Photo of Coast Guard members on cutter Saluting on the cutter Cutters underway

Editors’ Note: Click on images to download high resolution version.

ALAMEDA, Calif. — The U.S. Coast Guard Cutter Munro (WMSL 755) arrived in Subic Bay, Philippines, Tuesday following operations and exercises in the West Philippine Sea with the Philippine Coast Guard and the Philippine Bureau of Fisheries and Aquatic Resources.

Munro’s crew participated in bilateral operations, professional exchanges, search-and-rescue and communications exercises, small boat operations, multi-vessel maneuvering, and maritime domain awareness drills while at sea.

“As the maritime security challenges in the Indo-Pacific region become increasingly complex, partnering with our Philippine Coast Guard and fisheries counterparts is vital to our shared interest in a free and open maritime environment,” said Munro’s Commanding Officer Capt. Blake Novak. “We thoroughly enjoyed our Philippine hosts’ professionalism and hospitality, and we look forward to future bilateral operations to further our longstanding relationship.”

The search-and-rescue exercise simulated the agencies’ bilateral response to a vessel in distress. During the exercise, the Munro, PCG, and BFAR practiced searching for the distressed vessel, shipboard firefighting techniques, and recovering and treating persons in the water. As part of the exercise, members of the PCG joined USCG members aboard Munro as they launched the cutter’s Small Unmanned Aircraft System to aid in the search-and-rescue response. The day’s exercises and operations provided opportunities for each involved agency to learn from each other.

“The success of the joint maritime exercise between the PCG and USCG will not only strengthen international partnerships for immediate response to calamities and disasters but will also ensure that our personnel could effectively perform their mandated functions in countering terrorism and other acts of lawlessness in our country’s waters,” said Admiral George V. Ursabia JR., PCG commandant.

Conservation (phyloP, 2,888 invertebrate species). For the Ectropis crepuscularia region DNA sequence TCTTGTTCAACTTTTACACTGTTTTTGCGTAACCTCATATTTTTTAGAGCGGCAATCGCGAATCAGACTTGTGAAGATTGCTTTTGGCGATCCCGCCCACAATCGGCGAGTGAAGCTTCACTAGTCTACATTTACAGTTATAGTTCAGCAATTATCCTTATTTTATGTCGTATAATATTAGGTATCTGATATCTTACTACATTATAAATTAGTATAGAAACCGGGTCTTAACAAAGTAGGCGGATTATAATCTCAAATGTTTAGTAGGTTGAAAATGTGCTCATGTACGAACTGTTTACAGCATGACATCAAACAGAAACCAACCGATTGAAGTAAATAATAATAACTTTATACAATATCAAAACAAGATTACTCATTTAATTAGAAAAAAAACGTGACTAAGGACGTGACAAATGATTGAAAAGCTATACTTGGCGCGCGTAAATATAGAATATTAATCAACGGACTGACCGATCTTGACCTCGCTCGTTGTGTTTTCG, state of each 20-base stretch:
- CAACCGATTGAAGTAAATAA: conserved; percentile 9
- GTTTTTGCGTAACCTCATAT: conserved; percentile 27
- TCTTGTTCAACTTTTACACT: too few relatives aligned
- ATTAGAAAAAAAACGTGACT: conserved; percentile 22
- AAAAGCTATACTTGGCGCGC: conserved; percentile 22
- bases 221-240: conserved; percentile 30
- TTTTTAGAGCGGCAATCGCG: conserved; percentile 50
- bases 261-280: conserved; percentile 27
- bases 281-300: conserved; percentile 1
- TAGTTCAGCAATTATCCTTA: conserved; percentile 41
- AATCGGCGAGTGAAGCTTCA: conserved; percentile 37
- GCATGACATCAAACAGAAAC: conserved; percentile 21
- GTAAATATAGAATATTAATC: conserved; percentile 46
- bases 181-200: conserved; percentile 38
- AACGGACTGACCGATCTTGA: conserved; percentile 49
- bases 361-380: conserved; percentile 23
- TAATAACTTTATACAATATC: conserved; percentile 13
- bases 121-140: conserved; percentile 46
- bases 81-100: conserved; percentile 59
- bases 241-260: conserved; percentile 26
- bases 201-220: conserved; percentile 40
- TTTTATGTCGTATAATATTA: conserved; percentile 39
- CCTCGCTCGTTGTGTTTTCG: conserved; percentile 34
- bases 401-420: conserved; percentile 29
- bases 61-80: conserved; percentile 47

The USCG has a long history of cooperation with the PCG. In 2019, the Coast Guard Cutter Bertholf conducted engagements with the PCG as part of its Western Pacific deployment, focusing on search and rescue, maritime security, and law enforcement capabilities.

Munro, a 418-foot national security cutter, departed its homeport of Alameda, California, in July for a months-long deployment to the Western Pacific. Operating under the tactical control of U.S. 7th Fleet, the cutter and crew are engaging in professional exchanges and capacity-building exercises with partner nations and are patrolling and conducting operations as directed. National security cutters like Munro feature advanced command and control capabilities, aviation support facilities, stern cutter boat launch, and increased endurance for long-range patrols, enabling the crews to disrupt threats to national security further offshore.

“The Coast Guard shares deep and abiding interests with our allies and partners, who, like us, have long endorsed a rules-based international order,” said Vice Adm. Michael F. McAllister, commander, U.S. Coast Guard Pacific Area. “Partnering with the Philippines to enhance maritime governance, including important missions such as search and rescue and enforcement of fisheries laws and treaties, is essential to the security, stability and prosperity of all nations.”

As both a federal law enforcement agency and an armed force, the USCG is uniquely positioned to conduct defense operations in support of combatant commanders on all seven continents. The service routinely provides forces in joint military operations worldwide, including the deployment of cutters, boats, aircraft, and deployable specialized forces.

More photos from Munro’s Western Pacific deployment are available here. Subscribe here to receive notifications when new photos are added.

 

White Hull Diplomacy, “The Coast Guard and Stability Operations” –Small Wars Journal

Coast Guard Cutter Stratton (WMSL 752) sales alongside the Indian coast guard ships Abheed and Shaurya (16) Aug. 23, 2019, while transiting in the Bay of Bengal off the coast of Chennai, India. The Stratton is participating in a professional exchange with the Indian coast guard that includes operational exercises at sea and on shore. (U.S. Coast Guard photo by Petty Officer 3rd Class Stephen Esterly)